Charter Committee to Study Whether to Require More Signatures for Petitions

Charter Review Committee Chairman George “Mackie” McCabe told commissioners last week that his advisory committee will study whether the city should make it more difficult for city voters to petition commissioners to change city ordinances—or even the charter itself.

Currently, Section 10.01 of the city’c charter allows residents to propose charter amendments “by petition signed by at least ten percent (10%) of the total number of qualified voters registered to vote in the city.” That language is directly adapted from Chapter 166.031 of the Florida Statutes governing city charters.

“We talked about the 10 percent petition requirement in detail,” McCabe told commissioners. “Ten percent is pretty low. With a population of 4,000 people that means it takes 400 signatures,” McCabe said.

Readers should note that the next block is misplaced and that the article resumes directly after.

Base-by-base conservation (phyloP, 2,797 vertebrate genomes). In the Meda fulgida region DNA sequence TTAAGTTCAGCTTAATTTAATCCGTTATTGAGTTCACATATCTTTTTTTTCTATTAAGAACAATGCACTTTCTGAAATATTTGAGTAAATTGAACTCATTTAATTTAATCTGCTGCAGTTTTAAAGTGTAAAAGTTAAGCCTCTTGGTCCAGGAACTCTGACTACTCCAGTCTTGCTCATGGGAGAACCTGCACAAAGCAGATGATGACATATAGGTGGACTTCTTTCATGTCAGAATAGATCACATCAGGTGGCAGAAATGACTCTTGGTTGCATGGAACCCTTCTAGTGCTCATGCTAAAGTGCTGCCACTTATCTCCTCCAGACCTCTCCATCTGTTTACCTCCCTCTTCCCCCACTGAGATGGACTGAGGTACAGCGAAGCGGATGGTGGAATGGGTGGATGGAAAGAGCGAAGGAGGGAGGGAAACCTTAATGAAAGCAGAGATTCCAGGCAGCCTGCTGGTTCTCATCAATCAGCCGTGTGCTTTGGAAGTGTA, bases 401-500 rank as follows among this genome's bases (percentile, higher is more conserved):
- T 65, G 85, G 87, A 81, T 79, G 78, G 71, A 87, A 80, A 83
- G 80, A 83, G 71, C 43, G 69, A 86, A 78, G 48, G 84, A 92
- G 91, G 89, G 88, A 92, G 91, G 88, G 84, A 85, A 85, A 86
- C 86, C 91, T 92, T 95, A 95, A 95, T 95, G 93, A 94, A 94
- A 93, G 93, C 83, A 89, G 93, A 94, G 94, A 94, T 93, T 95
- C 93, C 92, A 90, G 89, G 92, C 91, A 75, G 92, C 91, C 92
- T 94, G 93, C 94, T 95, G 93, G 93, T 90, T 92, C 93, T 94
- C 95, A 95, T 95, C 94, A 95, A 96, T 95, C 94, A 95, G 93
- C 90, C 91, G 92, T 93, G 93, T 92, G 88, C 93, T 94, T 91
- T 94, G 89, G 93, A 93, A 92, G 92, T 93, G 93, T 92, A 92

He was being conservative. Only about 3,500 Fruitland Park residents are registered to vote—many of the city’s 4,000 residents are children. Once the Villages of Fruitland Park is settled, the city will have approximately 7,500 voters, requiring 750 signatures to put a charter amendment on the ballot for all city voters to decide.

Fruitland Park’s charter also allows residents to petition commissioners to enact an ordinance or rescind an ordinance already enacted. Those so-called initiative and referendum petitions must be signed by 15 percent of the city’s qualified voters.

Florida’s Constitution allows citizens to propose a constitutional amendment by petition of only eight percent of the state’s registered voters with some additional restrictions (the signatures must come from eight percent of the voters in at least half of the state’s congressional districts).

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